FoundationDB

Debugging Data Distribution


(Clement Pang) #1

I’d like to know how I can go about debugging why FDB is or is not moving data. A lot of times a particular process would show up with a ton of CPU and storage queues would go up (throughput suffers), we can pull back on the traffic but DD doesn’t seem to be moving data away from it (I know for a fact that if i just kill -9 the process, the cluster immediately behaves and since this is a double redundancy cluster, it’s not a write hotspot since exactly one SS is hot).


(Clement Pang) #2

To be fair, these are clusters that are artificially sized to take 1M+ writes (with proxies/resolvers/logs to match)


(Evan Tschannen) #3

FoundationDB will only move data for a few reasons:

  1. to restore replication after a failure
  2. to split or merge a shard to a size between ~125MB to 500MB (this range is smaller grows and shrinks with database size, these numbers are the max for the largest databases)
  3. to split or merge a shard because of a lot of recent writes (write hotspot)
  4. to balance the bytes stored across the storage servers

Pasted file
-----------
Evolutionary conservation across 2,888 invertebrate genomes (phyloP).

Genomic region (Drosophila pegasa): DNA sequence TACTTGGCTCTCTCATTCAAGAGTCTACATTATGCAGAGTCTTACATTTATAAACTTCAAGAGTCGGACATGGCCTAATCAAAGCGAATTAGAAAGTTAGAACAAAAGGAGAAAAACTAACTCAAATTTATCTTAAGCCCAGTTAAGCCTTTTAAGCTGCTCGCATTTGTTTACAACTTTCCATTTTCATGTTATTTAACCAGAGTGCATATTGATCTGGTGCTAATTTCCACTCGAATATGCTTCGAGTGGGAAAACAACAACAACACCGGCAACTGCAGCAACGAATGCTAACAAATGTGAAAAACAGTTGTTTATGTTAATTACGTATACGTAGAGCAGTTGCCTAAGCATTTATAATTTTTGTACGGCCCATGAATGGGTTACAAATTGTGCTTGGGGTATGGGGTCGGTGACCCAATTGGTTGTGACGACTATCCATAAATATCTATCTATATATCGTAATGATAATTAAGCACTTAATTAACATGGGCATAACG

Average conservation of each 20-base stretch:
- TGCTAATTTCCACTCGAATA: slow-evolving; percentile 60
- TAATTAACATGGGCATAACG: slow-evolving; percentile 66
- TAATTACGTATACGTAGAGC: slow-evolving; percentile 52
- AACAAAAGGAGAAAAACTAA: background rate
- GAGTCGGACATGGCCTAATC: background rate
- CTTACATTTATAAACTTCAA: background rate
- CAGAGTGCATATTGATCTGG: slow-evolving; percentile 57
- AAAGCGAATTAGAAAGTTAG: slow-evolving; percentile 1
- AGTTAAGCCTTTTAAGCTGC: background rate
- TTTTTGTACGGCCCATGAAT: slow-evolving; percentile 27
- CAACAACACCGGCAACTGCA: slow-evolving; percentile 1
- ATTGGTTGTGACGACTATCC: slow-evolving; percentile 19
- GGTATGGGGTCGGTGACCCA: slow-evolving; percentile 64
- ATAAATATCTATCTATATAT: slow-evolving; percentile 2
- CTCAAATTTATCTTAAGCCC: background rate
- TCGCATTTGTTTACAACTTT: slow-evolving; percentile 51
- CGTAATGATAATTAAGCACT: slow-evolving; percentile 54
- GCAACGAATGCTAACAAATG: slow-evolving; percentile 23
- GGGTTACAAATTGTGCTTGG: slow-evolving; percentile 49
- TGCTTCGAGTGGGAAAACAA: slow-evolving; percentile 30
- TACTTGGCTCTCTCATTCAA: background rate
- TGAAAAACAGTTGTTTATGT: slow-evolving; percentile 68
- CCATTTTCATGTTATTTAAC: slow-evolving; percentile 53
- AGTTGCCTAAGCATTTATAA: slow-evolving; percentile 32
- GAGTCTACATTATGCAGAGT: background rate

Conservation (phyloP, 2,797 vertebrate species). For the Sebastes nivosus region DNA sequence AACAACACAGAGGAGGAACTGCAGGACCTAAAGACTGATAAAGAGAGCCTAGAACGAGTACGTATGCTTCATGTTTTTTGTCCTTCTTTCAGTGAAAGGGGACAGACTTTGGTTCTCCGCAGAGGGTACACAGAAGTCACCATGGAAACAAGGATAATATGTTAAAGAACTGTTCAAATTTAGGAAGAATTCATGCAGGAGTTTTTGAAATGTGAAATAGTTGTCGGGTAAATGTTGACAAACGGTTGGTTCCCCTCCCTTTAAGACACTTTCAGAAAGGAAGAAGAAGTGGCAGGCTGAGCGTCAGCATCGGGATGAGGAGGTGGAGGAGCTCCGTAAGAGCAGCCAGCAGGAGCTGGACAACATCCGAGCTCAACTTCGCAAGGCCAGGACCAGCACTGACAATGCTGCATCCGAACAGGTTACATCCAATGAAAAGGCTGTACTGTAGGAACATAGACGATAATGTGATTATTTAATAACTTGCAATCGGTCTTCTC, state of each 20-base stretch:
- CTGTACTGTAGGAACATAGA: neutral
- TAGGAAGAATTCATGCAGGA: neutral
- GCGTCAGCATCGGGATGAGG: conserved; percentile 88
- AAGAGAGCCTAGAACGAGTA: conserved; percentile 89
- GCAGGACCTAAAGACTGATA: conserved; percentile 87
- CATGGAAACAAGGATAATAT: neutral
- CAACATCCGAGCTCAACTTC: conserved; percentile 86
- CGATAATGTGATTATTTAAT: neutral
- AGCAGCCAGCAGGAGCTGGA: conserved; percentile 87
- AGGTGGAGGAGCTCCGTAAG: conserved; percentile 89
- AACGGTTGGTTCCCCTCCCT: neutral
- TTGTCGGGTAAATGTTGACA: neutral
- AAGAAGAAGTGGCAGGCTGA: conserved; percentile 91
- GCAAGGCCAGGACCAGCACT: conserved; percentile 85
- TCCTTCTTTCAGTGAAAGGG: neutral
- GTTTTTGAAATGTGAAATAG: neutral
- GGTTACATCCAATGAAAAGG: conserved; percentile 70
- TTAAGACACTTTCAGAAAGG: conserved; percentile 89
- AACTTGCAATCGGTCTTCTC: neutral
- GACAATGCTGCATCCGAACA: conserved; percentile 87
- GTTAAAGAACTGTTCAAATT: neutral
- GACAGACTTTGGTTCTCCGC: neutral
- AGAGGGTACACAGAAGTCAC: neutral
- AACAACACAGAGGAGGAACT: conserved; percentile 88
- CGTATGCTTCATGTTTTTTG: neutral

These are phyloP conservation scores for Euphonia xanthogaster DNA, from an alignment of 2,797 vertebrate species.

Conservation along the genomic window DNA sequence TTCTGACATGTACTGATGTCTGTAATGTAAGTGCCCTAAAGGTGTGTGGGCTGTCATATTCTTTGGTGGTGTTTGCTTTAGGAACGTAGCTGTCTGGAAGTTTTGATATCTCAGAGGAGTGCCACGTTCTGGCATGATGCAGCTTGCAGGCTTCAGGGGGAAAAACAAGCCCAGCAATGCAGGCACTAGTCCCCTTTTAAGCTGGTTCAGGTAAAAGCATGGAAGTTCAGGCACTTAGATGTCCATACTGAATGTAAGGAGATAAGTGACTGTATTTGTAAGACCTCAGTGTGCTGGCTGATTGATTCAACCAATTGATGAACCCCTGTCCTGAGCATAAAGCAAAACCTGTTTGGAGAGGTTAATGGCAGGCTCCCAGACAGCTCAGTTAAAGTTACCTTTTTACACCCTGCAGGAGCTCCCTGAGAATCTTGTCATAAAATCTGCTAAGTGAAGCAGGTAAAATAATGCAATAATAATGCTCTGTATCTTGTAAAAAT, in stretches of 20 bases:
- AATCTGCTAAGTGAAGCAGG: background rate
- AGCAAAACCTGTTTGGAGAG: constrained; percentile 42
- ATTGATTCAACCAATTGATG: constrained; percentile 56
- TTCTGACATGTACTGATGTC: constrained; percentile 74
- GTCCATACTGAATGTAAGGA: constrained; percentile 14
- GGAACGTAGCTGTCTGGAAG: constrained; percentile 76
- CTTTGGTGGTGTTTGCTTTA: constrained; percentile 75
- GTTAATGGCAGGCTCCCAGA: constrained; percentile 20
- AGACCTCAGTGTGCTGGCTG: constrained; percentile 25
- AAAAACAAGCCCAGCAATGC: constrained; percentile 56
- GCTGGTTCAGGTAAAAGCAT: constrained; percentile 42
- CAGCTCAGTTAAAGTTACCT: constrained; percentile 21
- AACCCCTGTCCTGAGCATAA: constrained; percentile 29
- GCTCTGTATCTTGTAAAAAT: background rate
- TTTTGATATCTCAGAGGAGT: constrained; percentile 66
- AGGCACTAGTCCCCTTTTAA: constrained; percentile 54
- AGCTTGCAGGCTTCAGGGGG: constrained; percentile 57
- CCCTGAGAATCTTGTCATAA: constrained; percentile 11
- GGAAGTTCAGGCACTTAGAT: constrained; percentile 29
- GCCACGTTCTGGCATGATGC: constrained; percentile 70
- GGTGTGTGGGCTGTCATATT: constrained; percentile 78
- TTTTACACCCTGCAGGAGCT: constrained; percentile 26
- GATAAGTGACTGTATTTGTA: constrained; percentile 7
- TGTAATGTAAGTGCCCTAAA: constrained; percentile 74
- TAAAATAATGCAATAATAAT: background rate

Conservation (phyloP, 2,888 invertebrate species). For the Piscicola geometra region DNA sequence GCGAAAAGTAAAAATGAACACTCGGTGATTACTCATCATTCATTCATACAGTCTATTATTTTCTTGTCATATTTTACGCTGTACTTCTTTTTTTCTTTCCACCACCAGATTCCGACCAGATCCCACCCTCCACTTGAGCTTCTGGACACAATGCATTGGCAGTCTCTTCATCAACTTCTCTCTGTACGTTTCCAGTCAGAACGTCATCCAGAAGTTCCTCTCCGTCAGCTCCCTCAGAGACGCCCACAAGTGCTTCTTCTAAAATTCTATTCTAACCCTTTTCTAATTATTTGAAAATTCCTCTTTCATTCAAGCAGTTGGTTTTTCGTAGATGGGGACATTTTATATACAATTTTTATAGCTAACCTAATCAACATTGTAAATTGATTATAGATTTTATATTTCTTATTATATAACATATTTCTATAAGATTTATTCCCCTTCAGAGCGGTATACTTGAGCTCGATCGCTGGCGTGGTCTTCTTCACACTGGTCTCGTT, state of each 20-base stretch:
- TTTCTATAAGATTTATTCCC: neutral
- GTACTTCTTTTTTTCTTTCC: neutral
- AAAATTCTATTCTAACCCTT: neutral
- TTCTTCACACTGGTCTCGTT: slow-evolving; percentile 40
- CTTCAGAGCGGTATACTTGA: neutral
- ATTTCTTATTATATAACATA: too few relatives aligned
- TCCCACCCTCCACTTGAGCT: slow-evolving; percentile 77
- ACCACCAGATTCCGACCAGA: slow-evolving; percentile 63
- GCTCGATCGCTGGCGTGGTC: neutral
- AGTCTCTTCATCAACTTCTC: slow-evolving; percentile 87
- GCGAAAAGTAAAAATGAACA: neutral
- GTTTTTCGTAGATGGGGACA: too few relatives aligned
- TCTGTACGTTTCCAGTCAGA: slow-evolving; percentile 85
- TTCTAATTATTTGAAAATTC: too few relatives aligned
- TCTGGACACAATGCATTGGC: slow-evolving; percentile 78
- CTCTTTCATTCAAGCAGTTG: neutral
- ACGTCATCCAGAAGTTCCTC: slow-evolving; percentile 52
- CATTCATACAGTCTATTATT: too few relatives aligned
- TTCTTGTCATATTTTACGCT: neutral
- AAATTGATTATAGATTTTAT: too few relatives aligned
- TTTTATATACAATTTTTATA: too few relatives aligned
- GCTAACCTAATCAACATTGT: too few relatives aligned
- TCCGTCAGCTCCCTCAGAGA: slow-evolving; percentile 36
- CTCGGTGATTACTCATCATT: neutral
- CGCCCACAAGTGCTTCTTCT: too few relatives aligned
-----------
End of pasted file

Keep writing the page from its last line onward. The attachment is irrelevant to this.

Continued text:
It does not balance based on high read traffic. When it moves a shard it only considers bytes stored, not write traffic.

This means it is possible to randomly assign the same storage server to multiple high read or write traffic ranges.

Your best bet is to look at the StorageMetrics on the hot storage server to see if you observe higher read or write traffic compared to other servers.

You can also look at MovingData and TotalDataInFlight, to see the type of work currently being done by data distribution.

RelocateShardStartSplitx100 will give you a sampled view of why shards are being split, and RelocateShardMergeMetrics will be logged every time two shards are merged.

TeamHealthChanged will tell you when a team of servers has become unhealthy.


(Clement Pang) #4

Thanks @Evan, yeah, it’s mostly the case that a single process gets too hot and the only recourse is to exclude it and it mostly works. Just wanted to see if there’s a more gentle way to nudging the cluster to move the range.